This morning again we will find our way into Girraween National Park for a short birding walk. We may return to some of the areas visited the day before however my might try some new walks.
The birding today will be dictated by how we went the previous day but there are no shortage of options.
The Old Wallangara Road will almost certainly deserve a repeat and with that a visit to the southern sections of the park where Red browed Treecreepers may be found in the trees, while in the under-growth we might hear the splendid calls of Superb Lyrebird.
Storm King Dam, located between Stanthorpe and Girraween, can be good for a variety for species. For a time, it was a known haunt for Musk Duck.
If there are adequate numbers of people interested we may take a half an hour in the afternoon to try some of the local wine.
o/n Stanthorpe                 BLD

T - Day #4Sundown NP
An early start this morning for a drive to Sundown National Park’s southern entrance which is just over an hours drive.
“Sundown National Park, is a rugged wilderness area with spectacular steep-sided gorges, sharp ridges and peaks of over 1,000 m that rise above the Severn River. The vegetation is mainly woodland consisting of box, ironbark and cypress trees, river red gums and river oaks along the river, stringybark and yellow box trees dominate forest in some high eastern areas and pockets of dry vine scrub are found in sheltered gorges”.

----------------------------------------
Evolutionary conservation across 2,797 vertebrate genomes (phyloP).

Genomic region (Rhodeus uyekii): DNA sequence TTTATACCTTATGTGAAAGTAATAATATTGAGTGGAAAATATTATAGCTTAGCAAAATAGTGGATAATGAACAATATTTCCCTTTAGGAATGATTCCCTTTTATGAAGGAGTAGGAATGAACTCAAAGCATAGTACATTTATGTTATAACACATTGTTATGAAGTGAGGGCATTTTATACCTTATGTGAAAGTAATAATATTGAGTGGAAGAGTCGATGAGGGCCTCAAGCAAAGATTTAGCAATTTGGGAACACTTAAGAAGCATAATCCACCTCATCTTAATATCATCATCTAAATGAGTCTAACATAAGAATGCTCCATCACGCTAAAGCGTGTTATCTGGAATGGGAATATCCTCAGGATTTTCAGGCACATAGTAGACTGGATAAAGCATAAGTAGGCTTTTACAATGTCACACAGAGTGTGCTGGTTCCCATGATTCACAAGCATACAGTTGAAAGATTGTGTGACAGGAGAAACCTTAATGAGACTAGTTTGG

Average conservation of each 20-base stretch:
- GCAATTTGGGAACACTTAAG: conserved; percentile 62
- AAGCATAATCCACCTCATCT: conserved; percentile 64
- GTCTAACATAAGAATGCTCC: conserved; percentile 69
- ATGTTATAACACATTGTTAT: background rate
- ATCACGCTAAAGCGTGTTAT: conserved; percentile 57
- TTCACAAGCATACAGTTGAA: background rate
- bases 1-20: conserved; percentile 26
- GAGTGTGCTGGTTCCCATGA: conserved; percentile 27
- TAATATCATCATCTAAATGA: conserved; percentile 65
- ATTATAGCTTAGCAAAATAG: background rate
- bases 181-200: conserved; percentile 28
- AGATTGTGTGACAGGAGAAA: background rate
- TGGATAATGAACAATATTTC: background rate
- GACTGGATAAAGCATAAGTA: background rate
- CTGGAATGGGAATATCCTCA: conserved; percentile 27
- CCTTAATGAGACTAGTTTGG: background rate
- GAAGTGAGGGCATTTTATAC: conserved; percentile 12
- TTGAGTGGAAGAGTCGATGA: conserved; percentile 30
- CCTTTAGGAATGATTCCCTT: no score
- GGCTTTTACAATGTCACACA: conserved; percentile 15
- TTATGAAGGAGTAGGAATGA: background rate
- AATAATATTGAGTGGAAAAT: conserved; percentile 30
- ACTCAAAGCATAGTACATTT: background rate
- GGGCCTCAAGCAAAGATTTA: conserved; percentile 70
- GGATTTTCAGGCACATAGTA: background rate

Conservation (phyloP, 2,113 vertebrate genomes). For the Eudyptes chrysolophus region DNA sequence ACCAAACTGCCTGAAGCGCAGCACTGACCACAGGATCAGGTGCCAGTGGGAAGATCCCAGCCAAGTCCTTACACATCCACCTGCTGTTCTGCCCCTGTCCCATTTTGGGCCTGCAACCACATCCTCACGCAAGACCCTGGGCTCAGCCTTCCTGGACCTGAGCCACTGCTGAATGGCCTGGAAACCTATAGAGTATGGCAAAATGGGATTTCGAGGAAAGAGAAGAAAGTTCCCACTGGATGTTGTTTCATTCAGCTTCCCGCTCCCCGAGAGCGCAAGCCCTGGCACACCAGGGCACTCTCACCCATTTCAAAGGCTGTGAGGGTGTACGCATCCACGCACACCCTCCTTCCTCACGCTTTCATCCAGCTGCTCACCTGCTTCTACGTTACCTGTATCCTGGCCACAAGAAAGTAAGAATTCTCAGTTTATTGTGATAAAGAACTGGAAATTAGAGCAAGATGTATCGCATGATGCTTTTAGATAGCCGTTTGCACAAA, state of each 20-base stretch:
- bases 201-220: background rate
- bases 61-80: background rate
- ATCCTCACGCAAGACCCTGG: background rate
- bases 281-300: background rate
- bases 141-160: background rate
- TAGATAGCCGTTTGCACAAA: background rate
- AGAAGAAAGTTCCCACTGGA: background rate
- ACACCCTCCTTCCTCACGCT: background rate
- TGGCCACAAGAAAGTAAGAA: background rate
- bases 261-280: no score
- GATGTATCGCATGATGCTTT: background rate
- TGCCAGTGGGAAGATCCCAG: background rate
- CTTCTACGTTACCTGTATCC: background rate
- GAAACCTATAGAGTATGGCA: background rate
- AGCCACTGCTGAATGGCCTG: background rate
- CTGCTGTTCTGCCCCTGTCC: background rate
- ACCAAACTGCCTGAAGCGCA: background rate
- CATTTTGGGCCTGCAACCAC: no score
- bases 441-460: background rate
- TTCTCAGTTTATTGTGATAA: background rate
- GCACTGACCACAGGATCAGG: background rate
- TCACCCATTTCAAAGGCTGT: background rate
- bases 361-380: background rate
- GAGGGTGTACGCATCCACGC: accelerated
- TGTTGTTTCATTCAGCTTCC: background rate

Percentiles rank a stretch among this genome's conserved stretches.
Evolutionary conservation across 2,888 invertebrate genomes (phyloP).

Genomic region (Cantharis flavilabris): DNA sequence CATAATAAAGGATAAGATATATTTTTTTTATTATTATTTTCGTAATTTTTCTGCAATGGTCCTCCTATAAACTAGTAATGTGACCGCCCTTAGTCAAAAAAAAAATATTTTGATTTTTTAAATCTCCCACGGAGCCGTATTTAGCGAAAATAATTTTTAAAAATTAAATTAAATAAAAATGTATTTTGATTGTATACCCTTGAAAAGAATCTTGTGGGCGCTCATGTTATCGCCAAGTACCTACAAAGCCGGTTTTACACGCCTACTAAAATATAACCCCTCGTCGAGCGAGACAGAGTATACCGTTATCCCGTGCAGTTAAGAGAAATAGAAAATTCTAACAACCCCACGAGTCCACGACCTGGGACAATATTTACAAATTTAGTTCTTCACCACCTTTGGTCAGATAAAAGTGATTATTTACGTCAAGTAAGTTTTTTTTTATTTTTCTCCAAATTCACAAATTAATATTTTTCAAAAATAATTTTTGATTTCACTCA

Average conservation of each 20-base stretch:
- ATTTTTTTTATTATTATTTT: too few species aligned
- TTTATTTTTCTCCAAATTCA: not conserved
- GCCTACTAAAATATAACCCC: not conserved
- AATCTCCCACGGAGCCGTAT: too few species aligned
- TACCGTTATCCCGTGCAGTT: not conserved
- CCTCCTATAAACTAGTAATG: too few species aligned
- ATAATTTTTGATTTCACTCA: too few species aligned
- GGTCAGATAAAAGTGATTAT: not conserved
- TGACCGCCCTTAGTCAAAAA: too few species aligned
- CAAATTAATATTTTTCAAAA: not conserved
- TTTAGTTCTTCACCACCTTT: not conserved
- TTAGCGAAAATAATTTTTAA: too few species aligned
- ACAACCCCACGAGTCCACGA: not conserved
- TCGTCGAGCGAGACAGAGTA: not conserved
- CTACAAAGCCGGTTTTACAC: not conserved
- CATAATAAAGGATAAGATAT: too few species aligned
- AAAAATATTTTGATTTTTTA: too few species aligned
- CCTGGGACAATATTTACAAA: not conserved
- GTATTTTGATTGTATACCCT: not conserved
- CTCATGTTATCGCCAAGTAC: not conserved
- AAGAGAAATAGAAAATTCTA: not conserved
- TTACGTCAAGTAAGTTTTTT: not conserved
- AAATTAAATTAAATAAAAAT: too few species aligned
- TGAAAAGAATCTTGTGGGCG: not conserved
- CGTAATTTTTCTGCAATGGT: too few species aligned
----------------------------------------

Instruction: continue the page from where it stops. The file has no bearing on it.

We will take much of the day to explore this park, stopping where birds are seen and enjoying a few short walks within the park.
While many of the species that can be seen in Sundown are similar to that of Giraween there are a few most western species recorded more often and one of the delights of outback birding is the knowledge that one never really knows what is possible to find.
We will return to Stanthorpe for our evening meal and an overnight stay.
o/n Stanthorpe                 BLD
Musk Lorikeets

F - Day #5 – Return to Brisbane
We begin our drive home but first a stop off in Durikai State Forest near the town of Warwick. Here there a few opportunities to see a great variety of honeyeaters if conditions are right. Several uncommon species have been recorded here over the years including Regent Honeyeater, Black Honeyeater, Painted Honeyeater, Black chinned Honeyeater in addition to the more common White throated, Brown, Yellow tufted, White eared, Brown headed Honeyeaters.
We will enjoy a picnic lunch in a Warwick park where hopefully there will be some Musk Lorikeets in attendance in nearby gums.